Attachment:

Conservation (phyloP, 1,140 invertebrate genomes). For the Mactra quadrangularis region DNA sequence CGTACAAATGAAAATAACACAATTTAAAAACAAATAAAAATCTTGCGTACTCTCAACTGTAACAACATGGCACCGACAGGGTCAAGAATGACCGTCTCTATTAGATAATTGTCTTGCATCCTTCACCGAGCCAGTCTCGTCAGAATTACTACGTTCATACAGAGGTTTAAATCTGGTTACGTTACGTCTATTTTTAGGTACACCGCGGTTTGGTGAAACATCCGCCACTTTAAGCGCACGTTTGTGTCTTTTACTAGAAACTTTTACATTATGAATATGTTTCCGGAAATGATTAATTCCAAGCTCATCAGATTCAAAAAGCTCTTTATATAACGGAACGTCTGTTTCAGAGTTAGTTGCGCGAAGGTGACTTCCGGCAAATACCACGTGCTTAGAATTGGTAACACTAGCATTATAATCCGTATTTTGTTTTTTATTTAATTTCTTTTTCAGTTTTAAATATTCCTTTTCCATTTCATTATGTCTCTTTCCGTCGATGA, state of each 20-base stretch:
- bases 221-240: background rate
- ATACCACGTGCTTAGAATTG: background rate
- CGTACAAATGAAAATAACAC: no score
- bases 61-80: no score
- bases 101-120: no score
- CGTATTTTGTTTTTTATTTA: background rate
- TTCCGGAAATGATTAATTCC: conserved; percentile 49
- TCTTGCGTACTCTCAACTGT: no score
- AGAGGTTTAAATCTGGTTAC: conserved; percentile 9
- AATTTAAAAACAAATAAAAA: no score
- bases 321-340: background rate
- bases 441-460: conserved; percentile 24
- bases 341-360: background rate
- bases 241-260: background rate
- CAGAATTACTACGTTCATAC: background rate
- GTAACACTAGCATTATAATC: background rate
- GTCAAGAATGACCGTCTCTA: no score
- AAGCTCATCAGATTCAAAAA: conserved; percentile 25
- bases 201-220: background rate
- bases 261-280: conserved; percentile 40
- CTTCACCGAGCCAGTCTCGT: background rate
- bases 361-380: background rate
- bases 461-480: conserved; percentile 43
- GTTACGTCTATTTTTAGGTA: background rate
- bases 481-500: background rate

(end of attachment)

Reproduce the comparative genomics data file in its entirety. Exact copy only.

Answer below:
Conservation (phyloP, 1,140 invertebrate genomes). For the Mactra quadrangularis region DNA sequence CGTACAAATGAAAATAACACAATTTAAAAACAAATAAAAATCTTGCGTACTCTCAACTGTAACAACATGGCACCGACAGGGTCAAGAATGACCGTCTCTATTAGATAATTGTCTTGCATCCTTCACCGAGCCAGTCTCGTCAGAATTACTACGTTCATACAGAGGTTTAAATCTGGTTACGTTACGTCTATTTTTAGGTACACCGCGGTTTGGTGAAACATCCGCCACTTTAAGCGCACGTTTGTGTCTTTTACTAGAAACTTTTACATTATGAATATGTTTCCGGAAATGATTAATTCCAAGCTCATCAGATTCAAAAAGCTCTTTATATAACGGAACGTCTGTTTCAGAGTTAGTTGCGCGAAGGTGACTTCCGGCAAATACCACGTGCTTAGAATTGGTAACACTAGCATTATAATCCGTATTTTGTTTTTTATTTAATTTCTTTTTCAGTTTTAAATATTCCTTTTCCATTTCATTATGTCTCTTTCCGTCGATGA, state of each 20-base stretch:
- bases 221-240: background rate
- ATACCACGTGCTTAGAATTG: background rate
- CGTACAAATGAAAATAACAC: no score
- bases 61-80: no score
- bases 101-120: no score
- CGTATTTTGTTTTTTATTTA: background rate
- TTCCGGAAATGATTAATTCC: conserved; percentile 49
- TCTTGCGTACTCTCAACTGT: no score
- AGAGGTTTAAATCTGGTTAC: conserved; percentile 9
- AATTTAAAAACAAATAAAAA: no score
- bases 321-340: background rate
- bases 441-460: conserved; percentile 24
- bases 341-360: background rate
- bases 241-260: background rate
- CAGAATTACTACGTTCATAC: background rate
- GTAACACTAGCATTATAATC: background rate
- GTCAAGAATGACCGTCTCTA: no score
- AAGCTCATCAGATTCAAAAA: conserved; percentile 25
- bases 201-220: background rate
- bases 261-280: conserved; percentile 40
- CTTCACCGAGCCAGTCTCGT: background rate
- bases 361-380: background rate
- bases 461-480: conserved; percentile 43
- GTTACGTCTATTTTTAGGTA: background rate
- bases 481-500: background rate